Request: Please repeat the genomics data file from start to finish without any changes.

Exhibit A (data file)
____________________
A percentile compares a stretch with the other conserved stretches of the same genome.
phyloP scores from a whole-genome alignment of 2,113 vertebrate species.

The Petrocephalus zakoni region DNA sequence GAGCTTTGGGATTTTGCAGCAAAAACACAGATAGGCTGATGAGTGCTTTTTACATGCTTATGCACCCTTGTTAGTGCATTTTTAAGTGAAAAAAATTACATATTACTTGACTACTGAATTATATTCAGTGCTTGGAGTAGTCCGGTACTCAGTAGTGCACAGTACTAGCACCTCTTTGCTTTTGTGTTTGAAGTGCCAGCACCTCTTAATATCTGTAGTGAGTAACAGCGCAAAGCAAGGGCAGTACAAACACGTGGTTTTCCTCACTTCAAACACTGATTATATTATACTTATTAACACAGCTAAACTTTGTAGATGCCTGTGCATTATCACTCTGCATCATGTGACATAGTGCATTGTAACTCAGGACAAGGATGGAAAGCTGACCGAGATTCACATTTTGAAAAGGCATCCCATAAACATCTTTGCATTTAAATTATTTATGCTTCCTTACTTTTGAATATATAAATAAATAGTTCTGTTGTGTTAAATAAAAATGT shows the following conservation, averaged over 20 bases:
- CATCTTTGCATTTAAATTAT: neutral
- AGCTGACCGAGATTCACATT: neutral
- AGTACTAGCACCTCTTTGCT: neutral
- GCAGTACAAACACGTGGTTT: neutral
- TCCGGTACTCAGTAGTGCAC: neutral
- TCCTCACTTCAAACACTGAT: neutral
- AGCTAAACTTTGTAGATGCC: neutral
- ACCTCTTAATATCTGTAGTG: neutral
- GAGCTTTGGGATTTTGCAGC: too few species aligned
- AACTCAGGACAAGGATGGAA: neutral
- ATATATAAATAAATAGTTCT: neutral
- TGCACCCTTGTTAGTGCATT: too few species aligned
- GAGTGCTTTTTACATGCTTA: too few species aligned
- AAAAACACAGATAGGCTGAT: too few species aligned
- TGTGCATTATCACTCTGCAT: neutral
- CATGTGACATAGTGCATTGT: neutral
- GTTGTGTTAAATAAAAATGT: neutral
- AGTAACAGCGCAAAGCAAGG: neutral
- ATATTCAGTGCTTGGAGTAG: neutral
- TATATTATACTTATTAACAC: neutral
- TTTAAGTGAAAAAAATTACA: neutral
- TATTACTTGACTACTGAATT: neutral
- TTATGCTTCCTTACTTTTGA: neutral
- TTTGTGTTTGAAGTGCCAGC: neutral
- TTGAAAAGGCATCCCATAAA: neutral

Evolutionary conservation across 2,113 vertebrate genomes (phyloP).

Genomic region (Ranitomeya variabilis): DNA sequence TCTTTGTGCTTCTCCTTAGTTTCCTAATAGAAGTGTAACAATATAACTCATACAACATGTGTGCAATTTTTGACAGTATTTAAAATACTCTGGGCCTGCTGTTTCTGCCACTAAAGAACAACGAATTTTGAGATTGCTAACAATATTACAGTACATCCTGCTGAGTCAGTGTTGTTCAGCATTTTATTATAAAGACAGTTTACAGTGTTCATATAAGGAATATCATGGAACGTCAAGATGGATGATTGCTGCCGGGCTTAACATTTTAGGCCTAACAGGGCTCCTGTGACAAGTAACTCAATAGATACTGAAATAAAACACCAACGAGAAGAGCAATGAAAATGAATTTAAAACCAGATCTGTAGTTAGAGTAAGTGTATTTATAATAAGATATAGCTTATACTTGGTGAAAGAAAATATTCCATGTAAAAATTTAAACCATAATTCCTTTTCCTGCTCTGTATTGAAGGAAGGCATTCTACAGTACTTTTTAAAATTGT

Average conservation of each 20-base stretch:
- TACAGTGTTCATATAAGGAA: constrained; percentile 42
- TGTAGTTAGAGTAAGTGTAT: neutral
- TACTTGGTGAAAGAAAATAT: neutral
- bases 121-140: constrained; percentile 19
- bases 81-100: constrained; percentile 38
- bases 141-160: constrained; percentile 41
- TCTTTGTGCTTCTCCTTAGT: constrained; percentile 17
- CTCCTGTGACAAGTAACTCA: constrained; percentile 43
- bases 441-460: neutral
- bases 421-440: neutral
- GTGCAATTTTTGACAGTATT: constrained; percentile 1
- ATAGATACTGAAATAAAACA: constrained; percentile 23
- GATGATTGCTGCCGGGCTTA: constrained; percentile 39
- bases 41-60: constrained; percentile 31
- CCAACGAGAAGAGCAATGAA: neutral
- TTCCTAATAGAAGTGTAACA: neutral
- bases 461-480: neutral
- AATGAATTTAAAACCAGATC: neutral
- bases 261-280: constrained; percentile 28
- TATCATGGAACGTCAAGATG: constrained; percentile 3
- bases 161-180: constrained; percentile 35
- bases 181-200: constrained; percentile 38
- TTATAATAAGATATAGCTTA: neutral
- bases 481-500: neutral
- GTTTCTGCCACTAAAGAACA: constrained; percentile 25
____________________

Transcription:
A percentile compares a stretch with the other conserved stretches of the same genome.
phyloP scores from a whole-genome alignment of 2,113 vertebrate species.

The Petrocephalus zakoni region DNA sequence GAGCTTTGGGATTTTGCAGCAAAAACACAGATAGGCTGATGAGTGCTTTTTACATGCTTATGCACCCTTGTTAGTGCATTTTTAAGTGAAAAAAATTACATATTACTTGACTACTGAATTATATTCAGTGCTTGGAGTAGTCCGGTACTCAGTAGTGCACAGTACTAGCACCTCTTTGCTTTTGTGTTTGAAGTGCCAGCACCTCTTAATATCTGTAGTGAGTAACAGCGCAAAGCAAGGGCAGTACAAACACGTGGTTTTCCTCACTTCAAACACTGATTATATTATACTTATTAACACAGCTAAACTTTGTAGATGCCTGTGCATTATCACTCTGCATCATGTGACATAGTGCATTGTAACTCAGGACAAGGATGGAAAGCTGACCGAGATTCACATTTTGAAAAGGCATCCCATAAACATCTTTGCATTTAAATTATTTATGCTTCCTTACTTTTGAATATATAAATAAATAGTTCTGTTGTGTTAAATAAAAATGT shows the following conservation, averaged over 20 bases:
- CATCTTTGCATTTAAATTAT: neutral
- AGCTGACCGAGATTCACATT: neutral
- AGTACTAGCACCTCTTTGCT: neutral
- GCAGTACAAACACGTGGTTT: neutral
- TCCGGTACTCAGTAGTGCAC: neutral
- TCCTCACTTCAAACACTGAT: neutral
- AGCTAAACTTTGTAGATGCC: neutral
- ACCTCTTAATATCTGTAGTG: neutral
- GAGCTTTGGGATTTTGCAGC: too few species aligned
- AACTCAGGACAAGGATGGAA: neutral
- ATATATAAATAAATAGTTCT: neutral
- TGCACCCTTGTTAGTGCATT: too few species aligned
- GAGTGCTTTTTACATGCTTA: too few species aligned
- AAAAACACAGATAGGCTGAT: too few species aligned
- TGTGCATTATCACTCTGCAT: neutral
- CATGTGACATAGTGCATTGT: neutral
- GTTGTGTTAAATAAAAATGT: neutral
- AGTAACAGCGCAAAGCAAGG: neutral
- ATATTCAGTGCTTGGAGTAG: neutral
- TATATTATACTTATTAACAC: neutral
- TTTAAGTGAAAAAAATTACA: neutral
- TATTACTTGACTACTGAATT: neutral
- TTATGCTTCCTTACTTTTGA: neutral
- TTTGTGTTTGAAGTGCCAGC: neutral
- TTGAAAAGGCATCCCATAAA: neutral

Evolutionary conservation across 2,113 vertebrate genomes (phyloP).

Genomic region (Ranitomeya variabilis): DNA sequence TCTTTGTGCTTCTCCTTAGTTTCCTAATAGAAGTGTAACAATATAACTCATACAACATGTGTGCAATTTTTGACAGTATTTAAAATACTCTGGGCCTGCTGTTTCTGCCACTAAAGAACAACGAATTTTGAGATTGCTAACAATATTACAGTACATCCTGCTGAGTCAGTGTTGTTCAGCATTTTATTATAAAGACAGTTTACAGTGTTCATATAAGGAATATCATGGAACGTCAAGATGGATGATTGCTGCCGGGCTTAACATTTTAGGCCTAACAGGGCTCCTGTGACAAGTAACTCAATAGATACTGAAATAAAACACCAACGAGAAGAGCAATGAAAATGAATTTAAAACCAGATCTGTAGTTAGAGTAAGTGTATTTATAATAAGATATAGCTTATACTTGGTGAAAGAAAATATTCCATGTAAAAATTTAAACCATAATTCCTTTTCCTGCTCTGTATTGAAGGAAGGCATTCTACAGTACTTTTTAAAATTGT

Average conservation of each 20-base stretch:
- TACAGTGTTCATATAAGGAA: constrained; percentile 42
- TGTAGTTAGAGTAAGTGTAT: neutral
- TACTTGGTGAAAGAAAATAT: neutral
- bases 121-140: constrained; percentile 19
- bases 81-100: constrained; percentile 38
- bases 141-160: constrained; percentile 41
- TCTTTGTGCTTCTCCTTAGT: constrained; percentile 17
- CTCCTGTGACAAGTAACTCA: constrained; percentile 43
- bases 441-460: neutral
- bases 421-440: neutral
- GTGCAATTTTTGACAGTATT: constrained; percentile 1
- ATAGATACTGAAATAAAACA: constrained; percentile 23
- GATGATTGCTGCCGGGCTTA: constrained; percentile 39
- bases 41-60: constrained; percentile 31
- CCAACGAGAAGAGCAATGAA: neutral
- TTCCTAATAGAAGTGTAACA: neutral
- bases 461-480: neutral
- AATGAATTTAAAACCAGATC: neutral
- bases 261-280: constrained; percentile 28
- TATCATGGAACGTCAAGATG: constrained; percentile 3
- bases 161-180: constrained; percentile 35
- bases 181-200: constrained; percentile 38
- TTATAATAAGATATAGCTTA: neutral
- bases 481-500: neutral
- GTTTCTGCCACTAAAGAACA: constrained; percentile 25